A crocodile catcher with his prey in Los Llanos. The caimans found here are among the most adaptable reptiles on earth and are equally at home in fresh and salt water.
Venezuela – Been There

Meeting the world's largest rodent (warning: graphic photo)

Photo by Simon Hathaway

Venezuela – Been There Meeting the world's largest rodent (warning: graphic photo)

Los Llanos (The Plains) is a vast flat wildlife-filled area that covers nearly a third of Venezuela and stretches into Colombia.

Jochem Wijnands
Jochem Wijnands Founder / photographer

We haven’t even boarded our boat before pink freshwater dolphins appear in the river. As we glide through the water, we see a gathering of capybara, the world’s largest rodent. The largest are around three feet long, but they’re actually quite cute, more like little round bears than rats, especially the young. The river we’re on is usually a road for cars during the dry season. In a tree above the river, we see a Hoatzin, a strange bird with a sharp Mohican haircut, guarding its nest. (There are over 350 bird species in Los Llanos). Also in the trees: butterflies, dragonflies and a Macaurel snake, the constrictor coiled in some branches.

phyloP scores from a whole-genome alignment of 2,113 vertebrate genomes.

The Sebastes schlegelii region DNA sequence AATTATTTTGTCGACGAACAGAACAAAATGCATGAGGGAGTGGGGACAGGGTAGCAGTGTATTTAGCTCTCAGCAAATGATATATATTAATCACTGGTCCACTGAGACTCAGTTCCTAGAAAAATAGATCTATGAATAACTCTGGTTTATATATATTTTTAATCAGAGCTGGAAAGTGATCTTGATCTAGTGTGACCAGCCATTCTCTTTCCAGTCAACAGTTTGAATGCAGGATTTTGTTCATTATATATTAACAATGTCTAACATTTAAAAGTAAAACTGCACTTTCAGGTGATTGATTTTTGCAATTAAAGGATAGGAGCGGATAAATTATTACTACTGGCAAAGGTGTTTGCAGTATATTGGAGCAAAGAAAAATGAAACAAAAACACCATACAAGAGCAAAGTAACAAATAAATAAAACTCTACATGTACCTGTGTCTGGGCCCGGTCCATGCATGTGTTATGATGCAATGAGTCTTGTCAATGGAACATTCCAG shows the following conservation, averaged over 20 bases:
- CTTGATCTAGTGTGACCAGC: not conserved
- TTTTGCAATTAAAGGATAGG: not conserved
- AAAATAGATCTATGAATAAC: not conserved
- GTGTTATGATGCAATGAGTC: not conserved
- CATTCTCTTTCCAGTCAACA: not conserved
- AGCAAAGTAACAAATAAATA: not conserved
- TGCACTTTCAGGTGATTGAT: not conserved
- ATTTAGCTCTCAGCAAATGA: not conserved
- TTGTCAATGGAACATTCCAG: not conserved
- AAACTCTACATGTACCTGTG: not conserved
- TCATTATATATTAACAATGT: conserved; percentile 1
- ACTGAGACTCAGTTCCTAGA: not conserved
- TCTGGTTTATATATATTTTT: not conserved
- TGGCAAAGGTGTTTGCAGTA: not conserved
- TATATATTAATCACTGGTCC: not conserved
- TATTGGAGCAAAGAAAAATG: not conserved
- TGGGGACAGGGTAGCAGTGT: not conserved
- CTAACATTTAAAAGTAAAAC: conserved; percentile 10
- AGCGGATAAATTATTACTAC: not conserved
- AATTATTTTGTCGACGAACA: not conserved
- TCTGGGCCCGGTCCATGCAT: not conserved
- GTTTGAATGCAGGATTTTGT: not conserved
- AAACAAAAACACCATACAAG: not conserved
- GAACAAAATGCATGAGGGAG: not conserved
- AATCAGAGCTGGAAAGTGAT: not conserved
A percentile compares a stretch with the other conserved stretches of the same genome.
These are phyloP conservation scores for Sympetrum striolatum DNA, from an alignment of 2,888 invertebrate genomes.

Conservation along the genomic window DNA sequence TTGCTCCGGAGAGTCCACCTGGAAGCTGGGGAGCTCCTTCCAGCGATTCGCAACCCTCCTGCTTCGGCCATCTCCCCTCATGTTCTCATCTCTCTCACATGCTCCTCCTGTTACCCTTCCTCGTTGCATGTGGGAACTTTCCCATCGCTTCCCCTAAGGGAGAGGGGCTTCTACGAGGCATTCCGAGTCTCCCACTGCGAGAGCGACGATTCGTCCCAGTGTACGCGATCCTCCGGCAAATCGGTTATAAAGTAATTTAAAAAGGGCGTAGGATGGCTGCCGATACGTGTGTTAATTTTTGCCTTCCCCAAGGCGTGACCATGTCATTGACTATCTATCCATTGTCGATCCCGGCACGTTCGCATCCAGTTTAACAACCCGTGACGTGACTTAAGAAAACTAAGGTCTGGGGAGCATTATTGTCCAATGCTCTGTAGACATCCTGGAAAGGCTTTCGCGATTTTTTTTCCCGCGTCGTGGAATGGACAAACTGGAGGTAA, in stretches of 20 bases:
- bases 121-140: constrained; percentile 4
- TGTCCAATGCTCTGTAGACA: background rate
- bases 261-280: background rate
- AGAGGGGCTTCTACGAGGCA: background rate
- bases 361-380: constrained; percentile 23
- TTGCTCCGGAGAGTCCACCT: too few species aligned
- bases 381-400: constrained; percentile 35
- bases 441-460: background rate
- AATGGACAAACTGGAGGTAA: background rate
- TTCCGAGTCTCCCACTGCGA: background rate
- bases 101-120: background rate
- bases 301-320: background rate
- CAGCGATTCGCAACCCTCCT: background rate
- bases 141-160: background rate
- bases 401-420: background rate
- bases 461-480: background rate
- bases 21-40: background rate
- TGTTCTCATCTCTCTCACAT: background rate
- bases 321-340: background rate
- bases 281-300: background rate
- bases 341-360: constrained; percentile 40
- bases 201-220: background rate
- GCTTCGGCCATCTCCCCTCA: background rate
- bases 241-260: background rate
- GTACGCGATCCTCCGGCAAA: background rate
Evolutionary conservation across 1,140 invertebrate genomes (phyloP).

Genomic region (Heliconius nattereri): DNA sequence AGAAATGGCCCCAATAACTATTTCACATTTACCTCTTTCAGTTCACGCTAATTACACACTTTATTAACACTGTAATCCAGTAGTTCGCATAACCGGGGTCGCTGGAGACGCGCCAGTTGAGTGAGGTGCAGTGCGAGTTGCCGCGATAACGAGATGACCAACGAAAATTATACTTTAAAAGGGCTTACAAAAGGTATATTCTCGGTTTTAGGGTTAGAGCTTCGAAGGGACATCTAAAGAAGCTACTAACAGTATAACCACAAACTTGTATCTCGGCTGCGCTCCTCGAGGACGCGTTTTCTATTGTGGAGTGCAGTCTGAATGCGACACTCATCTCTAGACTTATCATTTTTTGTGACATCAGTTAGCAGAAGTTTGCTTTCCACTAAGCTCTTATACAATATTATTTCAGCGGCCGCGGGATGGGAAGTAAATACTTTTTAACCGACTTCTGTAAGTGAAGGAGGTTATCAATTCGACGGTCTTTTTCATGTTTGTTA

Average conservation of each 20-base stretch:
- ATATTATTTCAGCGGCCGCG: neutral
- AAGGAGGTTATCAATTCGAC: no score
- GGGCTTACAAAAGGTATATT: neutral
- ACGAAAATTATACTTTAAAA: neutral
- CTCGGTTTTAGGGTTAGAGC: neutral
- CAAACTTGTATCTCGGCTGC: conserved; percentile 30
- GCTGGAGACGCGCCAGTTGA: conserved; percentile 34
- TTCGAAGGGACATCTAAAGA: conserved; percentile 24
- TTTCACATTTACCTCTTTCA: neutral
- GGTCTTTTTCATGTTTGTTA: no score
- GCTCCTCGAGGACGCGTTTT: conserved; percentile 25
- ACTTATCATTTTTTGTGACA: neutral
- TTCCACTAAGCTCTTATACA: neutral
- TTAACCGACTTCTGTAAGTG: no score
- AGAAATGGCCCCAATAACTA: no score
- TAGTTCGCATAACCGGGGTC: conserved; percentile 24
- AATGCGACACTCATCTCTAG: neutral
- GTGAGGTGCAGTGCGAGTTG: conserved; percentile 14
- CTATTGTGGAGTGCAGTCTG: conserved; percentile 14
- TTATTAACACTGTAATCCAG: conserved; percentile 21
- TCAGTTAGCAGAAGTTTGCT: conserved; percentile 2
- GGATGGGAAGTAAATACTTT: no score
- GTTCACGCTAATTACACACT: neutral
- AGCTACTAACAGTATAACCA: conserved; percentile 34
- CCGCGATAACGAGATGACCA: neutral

The boat speeds up as we enter the larger Cano Guaritico River that runs through Venezuala. It is a hot sunny day, with black vultures soaring high above. Turtles bask on tree trunks jutting from the river. Iguanas laze in tree branches. Capybara wade through the long grassy swamp waters, sleek fur shining in the sun. The world’s largest rodent, reaching three feet in length, they’re actually quite cute, more like little round bears than rats, especially the young.

“You have capybara coming out of your ears, there are so many,” says Javier. “They breed like mice.” There are big-beaked jaburu, Orinoco geese and pinkish dots of scarlet Ibis on the plains. A burrowing owl earns its name, digging out a hole in the dirt road. It stops what it is doing to watch us pass, looking quite proud of its work.

Caimans slink into the water, or float ominously among the hyacinths, hidden, waiting for something to come into jaw’s reach. And then it happens. Open jaws, a quick struggle and both hunter and prey disappear under the surface of the water, that soon is still again as if nothing has happened.

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An Orinoco caiman feeds on a capybara in the Los Llanos wetlands region. The capybara is the largest rodent alive and it is the only meat traditionally eaten during Lent. The origins of the tradition are unknown but it is thought the aquatic nature of capybaras may have led to them being classed as fish. Photo by Carlos Sanz / Alamy

Carlos Sanz

Carlos Sanz

Agency
Alamy

An Orinoco caiman feeds on a capybara in the Los Llanos wetlands region. The capybara is the largest rodent alive and it is the only meat traditionally eaten during Lent. The origins of the tradition are unknown but it is thought the aquatic nature of capybaras may have led to them being classed as fish.

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